The detrimental effects of radiotherapy interruption on local control after concurrent chemoradiotherapy for advanced T-stage nasopharyngeal carcinoma: An observational, prospective analysis.
      It is a unique challenge to provide radiation oncology care to patients with cancer during such a major outbreak without radiation therapy interruption or protracted radiation therapy time. Infection prevention and control are critical both for this susceptible patient population with often compromised immune systems and for health care workers.
      This article briefly reviews the radiation therapy management in Wuhan since January 2020, with the hope that the experience learned and the lessons learned will help guide practice in other regions that are or might be facing outbreaks of this disease.
      In early January, because the hospitals in Wuhan were yet unclear about the disease outbreak, radiation therapy deliveries were conducted as normal at various cancer centers in Wuhan. Neither mask-wearing nor hand hygiene was enforced for patients or medical staff, and there was no regular disinfection of the linear accelerators. Around January 20, person-to-person transmission between patients and staff was reported at a tertiary referral (Grade A) hospital affiliated with a prestigious university in Wuhan. As a result, several radiation oncologists, 2 radiation therapists, and an unknown number of patients were infected with 2019n-CoV.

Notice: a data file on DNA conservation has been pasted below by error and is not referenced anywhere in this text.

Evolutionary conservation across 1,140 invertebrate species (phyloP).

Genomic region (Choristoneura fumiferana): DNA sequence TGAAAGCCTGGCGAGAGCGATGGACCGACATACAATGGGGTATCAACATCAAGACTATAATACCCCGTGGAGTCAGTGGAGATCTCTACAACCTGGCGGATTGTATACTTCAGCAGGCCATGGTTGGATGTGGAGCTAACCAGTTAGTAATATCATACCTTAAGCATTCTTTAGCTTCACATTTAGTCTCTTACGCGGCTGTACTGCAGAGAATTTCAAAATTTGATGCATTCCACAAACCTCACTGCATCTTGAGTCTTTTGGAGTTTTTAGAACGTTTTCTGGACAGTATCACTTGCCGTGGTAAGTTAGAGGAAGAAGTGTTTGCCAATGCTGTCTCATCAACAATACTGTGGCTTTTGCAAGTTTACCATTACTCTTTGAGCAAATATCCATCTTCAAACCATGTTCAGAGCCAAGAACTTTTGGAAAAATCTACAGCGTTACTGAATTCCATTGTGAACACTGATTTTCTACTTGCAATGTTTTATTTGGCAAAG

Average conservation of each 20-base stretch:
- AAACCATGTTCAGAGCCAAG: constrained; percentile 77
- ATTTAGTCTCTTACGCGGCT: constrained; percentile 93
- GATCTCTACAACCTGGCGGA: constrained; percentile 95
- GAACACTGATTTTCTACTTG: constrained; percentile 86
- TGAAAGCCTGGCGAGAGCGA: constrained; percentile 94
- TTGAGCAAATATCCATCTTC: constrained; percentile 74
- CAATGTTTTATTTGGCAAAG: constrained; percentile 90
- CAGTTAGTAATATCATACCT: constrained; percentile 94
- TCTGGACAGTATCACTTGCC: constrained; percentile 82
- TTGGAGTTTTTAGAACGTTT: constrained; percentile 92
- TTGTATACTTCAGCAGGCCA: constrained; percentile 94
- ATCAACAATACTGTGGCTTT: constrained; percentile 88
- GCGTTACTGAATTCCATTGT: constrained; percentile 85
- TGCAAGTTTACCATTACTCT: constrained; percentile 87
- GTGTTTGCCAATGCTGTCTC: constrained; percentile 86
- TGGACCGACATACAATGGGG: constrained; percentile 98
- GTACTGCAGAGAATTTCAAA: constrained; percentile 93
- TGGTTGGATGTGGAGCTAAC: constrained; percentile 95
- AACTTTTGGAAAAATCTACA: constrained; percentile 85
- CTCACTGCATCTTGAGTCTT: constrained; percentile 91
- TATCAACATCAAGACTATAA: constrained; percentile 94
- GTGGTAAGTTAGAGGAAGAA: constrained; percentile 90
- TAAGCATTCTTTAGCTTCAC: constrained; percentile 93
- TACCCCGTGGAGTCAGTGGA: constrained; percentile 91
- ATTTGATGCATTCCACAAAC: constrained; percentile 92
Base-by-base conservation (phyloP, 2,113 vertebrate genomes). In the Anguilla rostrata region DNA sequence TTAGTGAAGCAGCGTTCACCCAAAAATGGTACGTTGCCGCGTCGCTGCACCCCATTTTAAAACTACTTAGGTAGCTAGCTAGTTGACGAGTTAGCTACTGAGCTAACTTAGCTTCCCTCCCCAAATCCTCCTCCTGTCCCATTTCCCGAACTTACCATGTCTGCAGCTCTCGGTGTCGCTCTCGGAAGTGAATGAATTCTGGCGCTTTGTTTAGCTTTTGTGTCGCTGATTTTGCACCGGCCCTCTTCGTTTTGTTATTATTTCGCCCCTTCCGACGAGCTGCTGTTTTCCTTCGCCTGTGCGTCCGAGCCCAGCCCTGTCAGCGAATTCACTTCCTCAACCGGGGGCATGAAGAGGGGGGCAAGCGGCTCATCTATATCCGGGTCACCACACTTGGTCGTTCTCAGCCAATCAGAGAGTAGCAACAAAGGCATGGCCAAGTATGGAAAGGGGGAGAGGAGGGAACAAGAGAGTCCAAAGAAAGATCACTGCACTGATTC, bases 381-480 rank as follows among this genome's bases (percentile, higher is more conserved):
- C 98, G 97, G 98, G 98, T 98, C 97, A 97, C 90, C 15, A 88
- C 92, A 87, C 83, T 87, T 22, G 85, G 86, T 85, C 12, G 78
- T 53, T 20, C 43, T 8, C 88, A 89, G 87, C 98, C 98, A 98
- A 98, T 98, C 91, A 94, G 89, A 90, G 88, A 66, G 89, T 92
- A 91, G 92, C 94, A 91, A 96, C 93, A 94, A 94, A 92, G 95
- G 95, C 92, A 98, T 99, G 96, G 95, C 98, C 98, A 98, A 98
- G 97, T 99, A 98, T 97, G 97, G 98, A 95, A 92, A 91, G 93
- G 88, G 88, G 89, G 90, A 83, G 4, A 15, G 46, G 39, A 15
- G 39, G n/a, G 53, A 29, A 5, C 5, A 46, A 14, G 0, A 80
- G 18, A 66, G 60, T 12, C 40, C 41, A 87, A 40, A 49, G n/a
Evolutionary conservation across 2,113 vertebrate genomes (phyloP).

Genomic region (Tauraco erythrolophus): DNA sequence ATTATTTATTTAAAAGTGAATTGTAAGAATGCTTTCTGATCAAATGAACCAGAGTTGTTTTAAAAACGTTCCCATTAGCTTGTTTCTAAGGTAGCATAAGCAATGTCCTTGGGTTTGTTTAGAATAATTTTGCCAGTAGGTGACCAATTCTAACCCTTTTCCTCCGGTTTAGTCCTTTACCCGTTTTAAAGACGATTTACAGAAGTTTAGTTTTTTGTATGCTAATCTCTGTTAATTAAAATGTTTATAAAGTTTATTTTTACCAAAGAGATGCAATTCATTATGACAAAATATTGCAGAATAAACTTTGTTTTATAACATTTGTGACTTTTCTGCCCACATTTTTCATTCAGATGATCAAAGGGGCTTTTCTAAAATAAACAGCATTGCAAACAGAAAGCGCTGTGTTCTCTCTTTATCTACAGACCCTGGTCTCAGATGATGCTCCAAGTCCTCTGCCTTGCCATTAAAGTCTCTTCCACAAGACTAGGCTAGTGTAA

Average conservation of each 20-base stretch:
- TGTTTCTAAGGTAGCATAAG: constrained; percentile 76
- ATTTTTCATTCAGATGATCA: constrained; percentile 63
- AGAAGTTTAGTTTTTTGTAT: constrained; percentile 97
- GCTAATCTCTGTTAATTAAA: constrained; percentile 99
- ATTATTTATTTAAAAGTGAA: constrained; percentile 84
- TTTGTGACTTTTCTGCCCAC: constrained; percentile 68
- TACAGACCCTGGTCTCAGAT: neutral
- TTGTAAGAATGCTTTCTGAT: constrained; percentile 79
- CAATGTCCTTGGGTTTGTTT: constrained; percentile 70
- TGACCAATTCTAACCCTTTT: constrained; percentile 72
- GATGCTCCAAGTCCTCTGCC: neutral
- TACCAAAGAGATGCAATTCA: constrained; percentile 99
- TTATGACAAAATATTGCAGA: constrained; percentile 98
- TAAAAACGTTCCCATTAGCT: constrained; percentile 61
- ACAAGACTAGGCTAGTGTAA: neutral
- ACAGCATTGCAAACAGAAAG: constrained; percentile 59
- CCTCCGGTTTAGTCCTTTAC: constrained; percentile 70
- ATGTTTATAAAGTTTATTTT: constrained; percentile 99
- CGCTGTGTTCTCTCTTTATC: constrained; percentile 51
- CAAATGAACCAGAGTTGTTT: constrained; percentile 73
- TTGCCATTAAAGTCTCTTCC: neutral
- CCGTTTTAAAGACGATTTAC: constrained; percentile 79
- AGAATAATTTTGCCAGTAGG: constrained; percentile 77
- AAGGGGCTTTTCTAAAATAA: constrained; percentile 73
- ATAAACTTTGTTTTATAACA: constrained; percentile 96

January 23, 2020 was Chinese New Year. Therefore, all radiation oncology centers in Wuhan had a planned closure with no treatment delivery until January 27. However, COVID-19 rapidly spread in Wuhan during the break. With no COVID-19 prevention guidelines prepared, most centers that reopened on January 27 stopped treating again after having resumed radiation therapy delivery for 1 or a few days because of more infections of patients and/or staff. The only hospital specializing in oncology in Wuhan, the Hubei Cancer Hospital, did not resume treatment on January 27. Instead, efforts were made to develop a COVID-19 prevention workflow and standards, to disinfect treatment vaults, and to design and develop appropriate isolation zoning. Thereafter, radiation therapy treatments were resumed on January 30 and have stopped again at the hospital regardless of the circumstances of the ongoing outbreak.
      The COVID-19–specific practice guidelines we put in place are as follows:
      • 1.
        Patient screening: All patients receiving radiation therapy at our hospital must be screened for COVID-19. Only patients for whom COVID-19 has been ruled out can receive treatment.
      • 2.
        Health education for patients: We developed a radiation therapy informed consent form. Before receiving radiation therapy, the patient is informed of the risk of cross-contamination during treatments and signs the informed consent. The patient is also informed of the zoning design of the radiation therapy center, the radiation therapy workflow during the outbreak, and the necessary personal protection for the patient.
      • 3.